On 9 October 2012 the Serious Fraud Office announced a revision of its guidance to the Bribery Act 2012. The new policy, which covers facilitation payments, corporate hospitality and corporate self-reporting (not coincidentally three of the most controversial issues to have arisen from the Act), represents a marked departure from the SFO's erstwhile approach to corruption. Responding to the suggestion by the Organisation for Economic Cooperation and Development that its definition of self-reporting "may be overly generous", the new policy offers fewer crumbs of comfort to firms which self-report breaches of the Act. Indeed, while firms are still encouraged to self-report the "policies make it clear that there will be no presumption in favour of civil settlements in any circumstances." The SFO's previous desire to settle self-reported cases "civilly wherever possible" has therefore been binned in favour of a decidedly more hard-nosed approach.
Similarly, the SFO's previous acknowledgement that facilitation payments are endemic in many countries, and will take time to eradicate, has given way to a simple confirmation that facilitation payments are bribes "and should be seen as such". Legitimate corporate hospitality remains perfectly acceptable, but the SFO has reminded firms that bribes may be disguised as legitimate expenses.
What does this new policy mean in practice? It is important to note that the Bribery Act 2010 has not changed - this is a shift in approach by the prosecutor not the legislator. Firms ought to have appropriate anti-corruption policies in place by now, and the SFO's new policy will not generally require substantive redrafts of these policies. What is important is what this policy shift signals. Specifically, we are witnessing Director David Green's repositioning of the SFO as a police force and a criminal prosecutor first and foremost, rather than the regulator which previous incumbent Richard Alderman tended to promote. In line with this repositioning, firms can expect more aggressive inquisitions should they self-report breaches of the Act. Furthermore, if the rhetoric is to be believed, the threat of criminal prosecutions has just increased. It is therefore doubly important that firms ensure their anti-corruption policies are fit for purpose and complied with by all relevant staff.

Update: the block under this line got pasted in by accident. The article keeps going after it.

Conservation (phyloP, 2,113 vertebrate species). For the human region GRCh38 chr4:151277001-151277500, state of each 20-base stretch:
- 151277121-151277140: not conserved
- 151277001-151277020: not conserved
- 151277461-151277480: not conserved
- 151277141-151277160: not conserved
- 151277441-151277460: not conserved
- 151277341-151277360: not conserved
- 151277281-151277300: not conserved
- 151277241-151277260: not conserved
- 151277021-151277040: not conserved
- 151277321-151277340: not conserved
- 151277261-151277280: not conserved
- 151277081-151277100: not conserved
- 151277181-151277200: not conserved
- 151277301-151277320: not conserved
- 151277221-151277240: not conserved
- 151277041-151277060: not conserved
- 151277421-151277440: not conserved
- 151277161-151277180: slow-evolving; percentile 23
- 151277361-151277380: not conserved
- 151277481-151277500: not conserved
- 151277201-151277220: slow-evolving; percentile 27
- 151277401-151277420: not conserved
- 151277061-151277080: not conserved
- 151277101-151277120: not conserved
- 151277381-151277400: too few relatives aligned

The new policy has been described as a "shot across the bows" of UK plc - it would do well to pay heed.